31 Zeḵaryah answered, “I am a dedicated servant of 𐤉𐤄𐤅𐤄 and obliged to continually attend His Hĕyḵal; therefore, my son’s whereabouts are not within my knowledge.”
32 They said, “Our knives will open your mouth.”
33 But Zeḵaryah was unafraid and replied, “If my blood be shed, 𐤉𐤄𐤅𐤄 Himself will bear witness to the deed, and innocent blood never cries out to Him in vain.”
34 When Zeḵaryah saw he spoke in vain and no words would turn their intentions, he took refuge at the sanctuary behind the altar, his hands on the horns. But they stabbed him with knives so he died, for they were strangers in ignorance of the Torah.
35 When the morning hour of salutation came and the kohenim went out, it was seen that Zeḵaryah failed to pay the accustomed homage, and they asked among themselves why he tarried. Then one went from them into the sanctuary of Zeḵaryah and saw his body lying bloodied beside the altar.
36 A voice was heard saying, “Zeḵaryah is dead and lies in his blood, but the stain shall not be removed until the coming of One who will avenge the deed. Woe to those who shed innocent blood. Woe to those who let it remain unavenged. Woe, for One comes who will destroy the Hĕyḵal rites.”
37 On hearing this, the kohenim ran out, crying, “Zeḵaryah is dead, and an avenging ruaḥ has taken up residence in his place.” But the others went in and saw the cloths about the altar were torn and the carved woodwork broken. Report of these things was made to the people, who mourned three days and nights, after which another kohĕn was appointed. The body of Zeḵaryah was shrouded in linen and placed in a tomb beside his father.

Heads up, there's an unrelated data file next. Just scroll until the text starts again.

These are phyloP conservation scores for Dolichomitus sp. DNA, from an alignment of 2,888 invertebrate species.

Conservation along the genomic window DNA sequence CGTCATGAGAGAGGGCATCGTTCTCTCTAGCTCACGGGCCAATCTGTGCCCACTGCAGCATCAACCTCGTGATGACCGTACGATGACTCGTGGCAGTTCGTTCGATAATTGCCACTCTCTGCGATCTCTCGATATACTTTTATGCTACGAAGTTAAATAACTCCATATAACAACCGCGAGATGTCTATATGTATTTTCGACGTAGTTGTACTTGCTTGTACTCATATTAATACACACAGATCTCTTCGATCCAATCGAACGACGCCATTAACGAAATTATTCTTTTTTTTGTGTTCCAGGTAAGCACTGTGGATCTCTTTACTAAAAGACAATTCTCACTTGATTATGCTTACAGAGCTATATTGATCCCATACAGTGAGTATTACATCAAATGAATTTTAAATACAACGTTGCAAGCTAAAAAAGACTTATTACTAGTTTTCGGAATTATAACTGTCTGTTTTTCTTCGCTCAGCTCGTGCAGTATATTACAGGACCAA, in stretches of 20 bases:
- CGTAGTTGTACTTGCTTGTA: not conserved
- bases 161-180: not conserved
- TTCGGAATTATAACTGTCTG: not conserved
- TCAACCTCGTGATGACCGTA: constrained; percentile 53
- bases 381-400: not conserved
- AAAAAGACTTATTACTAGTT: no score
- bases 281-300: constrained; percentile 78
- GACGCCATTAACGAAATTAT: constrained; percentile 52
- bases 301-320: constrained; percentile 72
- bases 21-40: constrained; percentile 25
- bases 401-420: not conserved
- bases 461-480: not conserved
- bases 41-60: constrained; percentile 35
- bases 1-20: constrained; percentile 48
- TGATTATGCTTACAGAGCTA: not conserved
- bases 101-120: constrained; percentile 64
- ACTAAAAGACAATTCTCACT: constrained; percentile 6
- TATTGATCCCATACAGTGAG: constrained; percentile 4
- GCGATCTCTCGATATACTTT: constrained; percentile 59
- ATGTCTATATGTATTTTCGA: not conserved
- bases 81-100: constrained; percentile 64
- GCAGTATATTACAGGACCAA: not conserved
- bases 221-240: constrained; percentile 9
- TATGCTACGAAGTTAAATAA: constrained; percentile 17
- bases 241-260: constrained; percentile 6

38 Elisheḇa was alone with the child. She was old and found life difficult to sustain in the wilderness, the manservant having departed with her goods. She discovered a cave where there was a seepage of water and lived there until Yoḥanan was eight years of age. Then she died, and the child did not understand; neither did he know what to do or how to bury her. But the ever-present Elohim intervened in His manner, and some people who lived apart from others were directed to him, and he was raised in their ways. He remained with them until the day he went forth to herald the coming of the Deliverer.
39 The people among whom Yoḥanan was raised did not marry, but adopted outcasts and orphans while they were young. They were reverent people in their own way, but did not concern themselves with others. Yoḥanan rebelled against their exclusiveness, desiring to carry tidings concerning the coming Instructor in Goodness to the common people. In those days, there was much confusion among men regarding One Who Would Come, and he was given many names and attributes. Therefore, none really knew what he would be like, and many sought only for enlightenment on this matter.